Archive Of Month: November 2012

Books: Perfect Endings

Can a great novel — a classic! — have a bad ending? Joan Acocella’s thoughtful post on the New Yorker’s “Page Turner” blog calls out the lame last halves and endings of, among others, Mark Twain’s “Huckleberry Finn,” Charles Dicken’s “David Copperfield,”and Emily Bronte’s “Wuthering Heights.” Her point: the characters’ intense struggles — for freedom,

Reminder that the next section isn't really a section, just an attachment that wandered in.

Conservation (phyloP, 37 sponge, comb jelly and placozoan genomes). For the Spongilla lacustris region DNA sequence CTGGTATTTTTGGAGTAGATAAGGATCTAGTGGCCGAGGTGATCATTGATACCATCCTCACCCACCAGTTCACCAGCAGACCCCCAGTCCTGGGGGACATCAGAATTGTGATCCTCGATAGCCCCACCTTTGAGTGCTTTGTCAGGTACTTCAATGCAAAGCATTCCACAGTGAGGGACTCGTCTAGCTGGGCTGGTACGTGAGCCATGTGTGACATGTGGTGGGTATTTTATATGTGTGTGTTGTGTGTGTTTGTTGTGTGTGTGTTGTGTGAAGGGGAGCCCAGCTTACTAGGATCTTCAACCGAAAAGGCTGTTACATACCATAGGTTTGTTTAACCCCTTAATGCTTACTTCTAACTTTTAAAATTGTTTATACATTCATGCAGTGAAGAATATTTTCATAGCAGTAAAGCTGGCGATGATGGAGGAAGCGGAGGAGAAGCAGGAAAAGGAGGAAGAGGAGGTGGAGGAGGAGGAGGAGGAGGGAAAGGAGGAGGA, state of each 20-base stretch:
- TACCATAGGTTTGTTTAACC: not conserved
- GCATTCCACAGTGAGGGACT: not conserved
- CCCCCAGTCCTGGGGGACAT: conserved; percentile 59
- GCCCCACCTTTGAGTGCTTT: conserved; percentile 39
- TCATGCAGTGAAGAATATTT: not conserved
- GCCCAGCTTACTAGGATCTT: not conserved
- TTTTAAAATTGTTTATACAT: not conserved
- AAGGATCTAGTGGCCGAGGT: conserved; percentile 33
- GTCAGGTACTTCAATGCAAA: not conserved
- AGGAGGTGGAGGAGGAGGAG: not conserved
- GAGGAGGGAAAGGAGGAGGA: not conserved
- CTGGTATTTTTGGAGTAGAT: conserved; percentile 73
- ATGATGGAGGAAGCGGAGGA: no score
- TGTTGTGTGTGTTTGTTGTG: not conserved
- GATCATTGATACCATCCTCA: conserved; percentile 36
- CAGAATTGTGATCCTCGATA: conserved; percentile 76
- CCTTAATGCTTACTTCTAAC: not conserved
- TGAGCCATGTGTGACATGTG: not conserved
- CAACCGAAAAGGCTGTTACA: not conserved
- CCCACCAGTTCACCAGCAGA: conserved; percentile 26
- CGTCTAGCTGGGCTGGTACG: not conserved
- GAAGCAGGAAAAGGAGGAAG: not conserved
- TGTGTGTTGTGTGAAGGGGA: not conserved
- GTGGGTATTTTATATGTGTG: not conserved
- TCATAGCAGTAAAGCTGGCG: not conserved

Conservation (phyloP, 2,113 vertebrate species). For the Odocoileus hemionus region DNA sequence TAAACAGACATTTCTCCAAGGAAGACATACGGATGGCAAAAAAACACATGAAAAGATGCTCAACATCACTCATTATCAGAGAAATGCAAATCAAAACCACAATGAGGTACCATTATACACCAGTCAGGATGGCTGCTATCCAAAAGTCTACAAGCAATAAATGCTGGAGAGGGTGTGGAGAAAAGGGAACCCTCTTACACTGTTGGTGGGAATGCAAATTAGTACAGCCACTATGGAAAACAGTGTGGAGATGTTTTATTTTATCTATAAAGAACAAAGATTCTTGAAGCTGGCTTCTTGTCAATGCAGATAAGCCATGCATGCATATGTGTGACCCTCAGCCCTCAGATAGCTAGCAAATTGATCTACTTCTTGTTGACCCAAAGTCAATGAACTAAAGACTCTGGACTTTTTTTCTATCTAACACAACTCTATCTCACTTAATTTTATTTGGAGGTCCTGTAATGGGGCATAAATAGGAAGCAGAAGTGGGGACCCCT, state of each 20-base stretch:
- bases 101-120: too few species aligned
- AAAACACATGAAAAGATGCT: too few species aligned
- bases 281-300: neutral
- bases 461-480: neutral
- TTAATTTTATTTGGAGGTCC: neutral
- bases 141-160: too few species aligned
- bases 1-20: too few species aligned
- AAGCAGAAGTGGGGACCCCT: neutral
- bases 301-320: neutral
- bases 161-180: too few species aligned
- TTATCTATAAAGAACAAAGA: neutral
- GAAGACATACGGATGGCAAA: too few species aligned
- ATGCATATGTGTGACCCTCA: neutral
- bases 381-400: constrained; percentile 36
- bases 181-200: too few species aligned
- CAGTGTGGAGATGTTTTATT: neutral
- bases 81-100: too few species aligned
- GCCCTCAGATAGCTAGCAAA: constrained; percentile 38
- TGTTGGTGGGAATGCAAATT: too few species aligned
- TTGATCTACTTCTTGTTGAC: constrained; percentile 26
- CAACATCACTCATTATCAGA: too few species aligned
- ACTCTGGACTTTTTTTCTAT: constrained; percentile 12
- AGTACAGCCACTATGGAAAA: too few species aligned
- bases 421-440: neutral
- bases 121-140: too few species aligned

Life: The Chicago Humanities Festival

The 23rd Chicago Humanities Festival ended mid-November; I’m sorry to see it go. A month long event, the Festival offers one hundred programs centered on a single theme. This year, America. There was a one-man play, a cabaret, and talks by scholars, writers, educators, thinkers, politicians, and comedians. I felt like I was back at


Books: The Literature of War

My eldest son and I have an ongoing discussion about “The Shelf,” an imaginary but distinctive resting place for the best war literature. He referred to it after I finished Karl Marlantes “Mattherhorn,” a 640 page slog — in the best sense of the word — through the Vietnam War. (We agree to disagree on